Has anyone used products that stay in the tires and prevent leaks and punctures. Namebrands of these are Ultraseal and Slime and can be found here:
Comments and real like experience with these would be appreciated.
I've used slime it works great in my dirt bike. it is recommended as emergency use only for cars.
I haven't used ultra seal, supposedly they supply the military with tire sealant. They make a high speed formula.
if either are used in an automotive tire the tire guys might not work on it if they know that you have it in your tires.
With thirty years as a tire technician. Don't recall ever encountering ultra seal, but as a rule every tire I've repaired or replaced after having sealant added, other than Slime had slight to massive amounts of rust formation on the wheels. Haven't noticed this being a problem with slime and it works reasonably well as long as punctures aren't too large.
Don't see any need in highway service tires and it does make them a bear to patch if they do get punctured. But in lawnmower, 4 wheeler, tractor, any type off highway service I'd not hesitate to use Slime. Works even better in tubes.
Just notice your location, think I'd set a contaier in the freezer for a couple days to make sure it didn't freeze. get a pretty rough ride when tire has a chunk of ice inside!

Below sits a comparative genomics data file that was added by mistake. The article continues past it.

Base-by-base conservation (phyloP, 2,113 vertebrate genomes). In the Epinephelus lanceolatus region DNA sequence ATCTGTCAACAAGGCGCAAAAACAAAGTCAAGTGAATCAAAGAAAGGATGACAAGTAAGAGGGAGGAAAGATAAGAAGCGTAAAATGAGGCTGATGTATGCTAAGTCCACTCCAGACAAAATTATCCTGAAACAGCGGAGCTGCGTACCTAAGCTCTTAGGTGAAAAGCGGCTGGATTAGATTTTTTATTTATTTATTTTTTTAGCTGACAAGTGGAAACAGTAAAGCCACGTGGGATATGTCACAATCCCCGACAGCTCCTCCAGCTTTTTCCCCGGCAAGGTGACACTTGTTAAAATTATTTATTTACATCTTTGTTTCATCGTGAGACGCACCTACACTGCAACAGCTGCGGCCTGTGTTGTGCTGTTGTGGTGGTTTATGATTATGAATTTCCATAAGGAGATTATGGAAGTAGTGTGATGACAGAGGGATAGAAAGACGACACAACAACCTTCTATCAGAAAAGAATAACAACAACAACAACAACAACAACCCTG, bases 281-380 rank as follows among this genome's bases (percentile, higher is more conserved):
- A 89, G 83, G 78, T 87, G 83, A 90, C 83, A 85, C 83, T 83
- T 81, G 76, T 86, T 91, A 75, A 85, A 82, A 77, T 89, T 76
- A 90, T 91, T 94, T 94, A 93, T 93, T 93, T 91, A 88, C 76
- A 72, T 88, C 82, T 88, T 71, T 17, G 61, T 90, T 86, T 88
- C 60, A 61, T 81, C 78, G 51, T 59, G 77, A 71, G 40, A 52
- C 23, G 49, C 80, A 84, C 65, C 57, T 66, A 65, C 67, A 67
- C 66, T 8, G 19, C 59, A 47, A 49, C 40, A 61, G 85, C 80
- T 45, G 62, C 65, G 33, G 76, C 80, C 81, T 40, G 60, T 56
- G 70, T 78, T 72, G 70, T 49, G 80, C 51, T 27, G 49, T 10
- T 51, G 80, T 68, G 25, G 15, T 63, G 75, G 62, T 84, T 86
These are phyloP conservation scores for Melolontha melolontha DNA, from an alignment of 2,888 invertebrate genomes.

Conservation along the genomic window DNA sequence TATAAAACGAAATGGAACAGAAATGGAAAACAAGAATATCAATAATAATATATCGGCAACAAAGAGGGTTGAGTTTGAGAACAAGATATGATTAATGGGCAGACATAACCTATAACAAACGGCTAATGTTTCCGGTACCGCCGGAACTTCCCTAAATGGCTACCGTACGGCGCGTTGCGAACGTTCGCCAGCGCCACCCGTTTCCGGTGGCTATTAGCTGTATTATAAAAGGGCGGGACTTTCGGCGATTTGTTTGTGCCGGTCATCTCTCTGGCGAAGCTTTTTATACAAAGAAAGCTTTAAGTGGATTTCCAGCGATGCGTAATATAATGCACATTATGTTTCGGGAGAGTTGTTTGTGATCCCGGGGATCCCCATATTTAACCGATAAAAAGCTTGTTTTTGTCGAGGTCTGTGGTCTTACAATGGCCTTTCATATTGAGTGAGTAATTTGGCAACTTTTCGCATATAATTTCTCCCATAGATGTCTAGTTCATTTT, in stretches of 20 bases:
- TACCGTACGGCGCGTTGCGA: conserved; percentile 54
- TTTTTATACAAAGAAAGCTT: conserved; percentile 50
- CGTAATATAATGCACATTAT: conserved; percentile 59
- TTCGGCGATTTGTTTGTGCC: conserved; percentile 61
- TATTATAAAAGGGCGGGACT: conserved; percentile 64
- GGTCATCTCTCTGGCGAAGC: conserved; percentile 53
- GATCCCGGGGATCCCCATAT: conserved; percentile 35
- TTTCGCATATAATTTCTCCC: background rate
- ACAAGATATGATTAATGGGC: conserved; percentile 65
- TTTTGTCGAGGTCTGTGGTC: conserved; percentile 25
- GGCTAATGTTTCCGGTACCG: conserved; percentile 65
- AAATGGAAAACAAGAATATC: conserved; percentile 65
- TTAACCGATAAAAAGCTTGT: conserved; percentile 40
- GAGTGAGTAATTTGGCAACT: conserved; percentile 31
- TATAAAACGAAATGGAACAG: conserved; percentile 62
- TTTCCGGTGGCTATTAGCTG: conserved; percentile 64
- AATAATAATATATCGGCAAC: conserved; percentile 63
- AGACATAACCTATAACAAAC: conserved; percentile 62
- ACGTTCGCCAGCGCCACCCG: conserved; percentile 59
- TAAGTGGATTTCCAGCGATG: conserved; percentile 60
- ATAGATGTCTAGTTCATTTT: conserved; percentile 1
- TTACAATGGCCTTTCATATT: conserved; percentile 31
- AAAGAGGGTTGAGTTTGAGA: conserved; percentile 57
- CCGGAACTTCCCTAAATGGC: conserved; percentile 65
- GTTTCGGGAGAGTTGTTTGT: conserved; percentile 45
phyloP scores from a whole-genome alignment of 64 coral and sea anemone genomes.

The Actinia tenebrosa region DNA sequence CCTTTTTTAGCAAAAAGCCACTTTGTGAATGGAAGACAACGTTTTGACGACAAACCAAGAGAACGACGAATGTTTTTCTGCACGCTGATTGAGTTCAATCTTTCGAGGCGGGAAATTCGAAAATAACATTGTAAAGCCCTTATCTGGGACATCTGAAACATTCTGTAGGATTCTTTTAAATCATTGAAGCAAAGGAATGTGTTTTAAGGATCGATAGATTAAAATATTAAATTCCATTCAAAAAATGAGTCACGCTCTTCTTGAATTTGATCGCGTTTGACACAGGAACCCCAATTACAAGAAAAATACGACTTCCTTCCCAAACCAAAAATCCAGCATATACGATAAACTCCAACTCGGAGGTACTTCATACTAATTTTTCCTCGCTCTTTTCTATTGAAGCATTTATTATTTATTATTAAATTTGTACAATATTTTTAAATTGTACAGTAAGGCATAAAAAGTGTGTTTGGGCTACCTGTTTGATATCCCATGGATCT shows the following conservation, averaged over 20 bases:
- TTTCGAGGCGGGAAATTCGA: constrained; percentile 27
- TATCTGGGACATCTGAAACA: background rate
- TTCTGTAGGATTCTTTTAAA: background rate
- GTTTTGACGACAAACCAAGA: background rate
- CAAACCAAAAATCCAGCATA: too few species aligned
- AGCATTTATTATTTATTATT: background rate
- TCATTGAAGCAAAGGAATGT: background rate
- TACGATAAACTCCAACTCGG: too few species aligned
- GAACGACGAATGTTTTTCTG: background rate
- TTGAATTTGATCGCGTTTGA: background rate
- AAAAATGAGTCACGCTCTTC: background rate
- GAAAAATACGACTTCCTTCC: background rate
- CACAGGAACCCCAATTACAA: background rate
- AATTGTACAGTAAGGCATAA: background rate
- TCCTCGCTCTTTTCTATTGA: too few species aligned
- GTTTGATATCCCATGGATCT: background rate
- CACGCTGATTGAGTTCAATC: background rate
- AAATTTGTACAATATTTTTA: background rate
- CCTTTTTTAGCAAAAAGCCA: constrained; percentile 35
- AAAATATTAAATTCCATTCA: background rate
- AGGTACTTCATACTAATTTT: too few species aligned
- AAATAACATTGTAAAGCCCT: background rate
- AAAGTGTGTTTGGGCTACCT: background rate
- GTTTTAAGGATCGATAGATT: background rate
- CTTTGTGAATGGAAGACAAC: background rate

I have used and sold FlatFree for several years. I believe it is probably similar to Slime. From a sales side, it is hard to get some people to think about prevention.
Here is my complete take on it:
1. Make sure your tires are balanced before putting it in. If they are balanced, they will be better, if not, they will be worse.
2. It works best in tubeless tires, since it forms a plug as it moves.
3. It really does seal. I've had 1/4 inch bolts in tires til the head wore off and the bolt was pushed through. There are a few pics on my site.
4. It cannot seal 1 inch tears, although I've had it hold the tire up for several 10 miles or so in those conditions. The centrifigal force and the liquid combines well until it is gone or you stop.
5. When you have multiple punctures over the life of the tire, eventually it will need topping off.
6. When you pull a nail or bolt out of the tire, be where you can immediately drive fast a few miles to reseal the tire without the bolt.
7. If you don't have a dryer on your air hose, and you have various punctures requiring the addition of slight amounts of air over the life of the tire, eventually it will become diluted with the water from the air hose and thin out.
8. It is outstanding for ag equipment and off road equipment.
9. I do not like to put it in real wide, low profile tires. The internal ribs sometimes keep it from spreading properly and maintaining balance.
10. If you do get a large hole that you need to patch, do not use water soluble "cold" patches. They will fall off.
11. If you have an alignment or other problem that wears the tires unevenly, unless you can find a high speed balance machine, you will have to dismount and wash out the tire before balancing. High speed balance solves this problem, but most people have low speed equipment.
12. Since it works with the centrifigal force, it is not effective for puctures at slow speeds in the last few feet before stopping. But you can then park with the hole down, inflate the tire, and drive on.